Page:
The Parable of the Blind

A painting, a book, a parable: in the novel by Gert Hofmann, blindness is the destiny of the human condition.
Silvia Colombini

It all begins with a painting. Tempera on canvas, "The parable of the blind,” one of the last works of Pieter Bruegel the Elder, was painted around 1568 and today can be admired at the National Museum of Capodimonte, in Naples. The Dutch painter, taking up a theme dear to colleagues like Bosch and Metsys, represents six blind men in a single line who, in a distressing and grotesque way, follow one another, stumbling, the first one having fallen into a ditch. Inspired by the parable of the Gospel of Luke (“Can a blind person guide another blind person?") as well as of Matthew's ("Leave them; they are blind guides [of the blind]." If a blind man leads a blind man, both will fall into a pit.”), the Dutch master's painting depicts in a realistic manner the uncertainty of the human condition and its spiritual blindness. 

The Parable of the Blind - Pieter Bruegel the Elder (1568), National Museum of Capodimonte, Naples

The allegorical meaning of Bruegel's masterpiece redefined the artistic panorama of the following periods becoming over time a reference not only in the world of painting as well as in the literary field. Among others, French poet Charles Baudelaire ([...] look! I drag myself along also! but, more bewildered than they, I ask, all these blind men, what are they looking for in the sky?) and American William Carlos Williams, Belgian playwright Nobel Prize winner Maeterlinck and German writer GertHofman. University professor and author of radio dramas who escaped from East Germany, Hofmann throughout his long and prolific career won numerous literary awards. The novel, written in 1985, whose title is the same as Bruegel's painting, is recounted using the first-person plural. This stylistic choice indicates the author's intent to involve readers, and with them the whole of humanity, in the development of his narrative. In fact, "we" becomes a way to tell not only a story, but our story. With a theatrical and sinister language, Hofmann recounts a story in the context of the war between Protestants and Catholics, which occurred during the second half of the sixteenth century. The group of blind men, the "we" in the story, moves and acts in a Europe suffering and destroyed by struggles and privations, in a Europe illuminated by flashes of wars. Such as those depicted in the painting, the blind men Hofmann writes about form a desperate and fragile group, who can do nothing against the cruelty around them.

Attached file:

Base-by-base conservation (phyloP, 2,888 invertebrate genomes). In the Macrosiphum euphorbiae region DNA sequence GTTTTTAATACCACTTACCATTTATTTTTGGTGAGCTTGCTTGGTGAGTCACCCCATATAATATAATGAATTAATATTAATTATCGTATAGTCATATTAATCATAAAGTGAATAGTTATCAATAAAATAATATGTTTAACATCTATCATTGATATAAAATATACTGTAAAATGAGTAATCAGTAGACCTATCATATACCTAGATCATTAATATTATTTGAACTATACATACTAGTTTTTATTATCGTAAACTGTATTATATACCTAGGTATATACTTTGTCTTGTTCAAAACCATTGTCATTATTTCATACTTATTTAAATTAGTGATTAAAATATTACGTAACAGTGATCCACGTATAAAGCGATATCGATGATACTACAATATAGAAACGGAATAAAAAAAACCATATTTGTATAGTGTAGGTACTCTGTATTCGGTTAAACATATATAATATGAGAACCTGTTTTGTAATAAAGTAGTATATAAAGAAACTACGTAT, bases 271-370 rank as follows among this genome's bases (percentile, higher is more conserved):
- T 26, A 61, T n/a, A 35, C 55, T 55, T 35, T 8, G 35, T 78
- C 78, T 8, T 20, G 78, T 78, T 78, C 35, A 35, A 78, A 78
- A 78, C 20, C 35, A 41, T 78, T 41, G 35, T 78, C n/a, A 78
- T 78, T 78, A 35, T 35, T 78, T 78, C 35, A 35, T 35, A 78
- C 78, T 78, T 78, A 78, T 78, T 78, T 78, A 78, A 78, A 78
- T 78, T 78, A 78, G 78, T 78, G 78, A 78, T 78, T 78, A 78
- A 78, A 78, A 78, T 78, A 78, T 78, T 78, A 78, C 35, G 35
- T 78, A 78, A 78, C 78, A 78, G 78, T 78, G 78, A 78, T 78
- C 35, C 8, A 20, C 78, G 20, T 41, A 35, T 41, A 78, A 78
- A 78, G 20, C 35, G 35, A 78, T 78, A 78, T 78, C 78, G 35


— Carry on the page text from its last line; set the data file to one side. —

They try in vain to help each other, irrationally placing their trust in their guide who is as blind as they are, wandering like pilgrims in their search to find the Great Painter who wants to portray them. This is the only opportunity for them to be seen by a world that ignores and mocks them. Desperate to find redemption, the six men walk in clothes torn to pieces, dirty, confused, meeting along their wretched path other human beings, characters who deceive them, deride them, mock them, impairing their dignity.

Gert Hofmann - German writer and playwright (Limbach, 1931 - Erding, 1993)

With great skill, the author portrays with his words the landscape of the painting, using different details as scenic elements in the six travellers' journey, unable to guide themselves in the darkness of their existence, the six blind men are us. More than four hundred years have passed since Bruegel's painting, and thirty-five from the first edition of Hofmann's novel. But in the book's hundred pages (published in Italy by Ganda in 1988 and republished more recently by Racconti Edizioni with an afterword by Michael Hofmann, son of the author) echoes the darkness of the path that each one of us travels in our existence.

The Parable of the Blind, Racconti Edizioni

Like the blind men, let us penetrate in the lyricism of his words to try to understand the ridiculousness, there is in the certainties to which we cling, every day, hoping that, in the end, someone will portray our truth. When, perhaps, more than looking for confirmation in the eyes of others, we should learn to find it in that of our lost souls.


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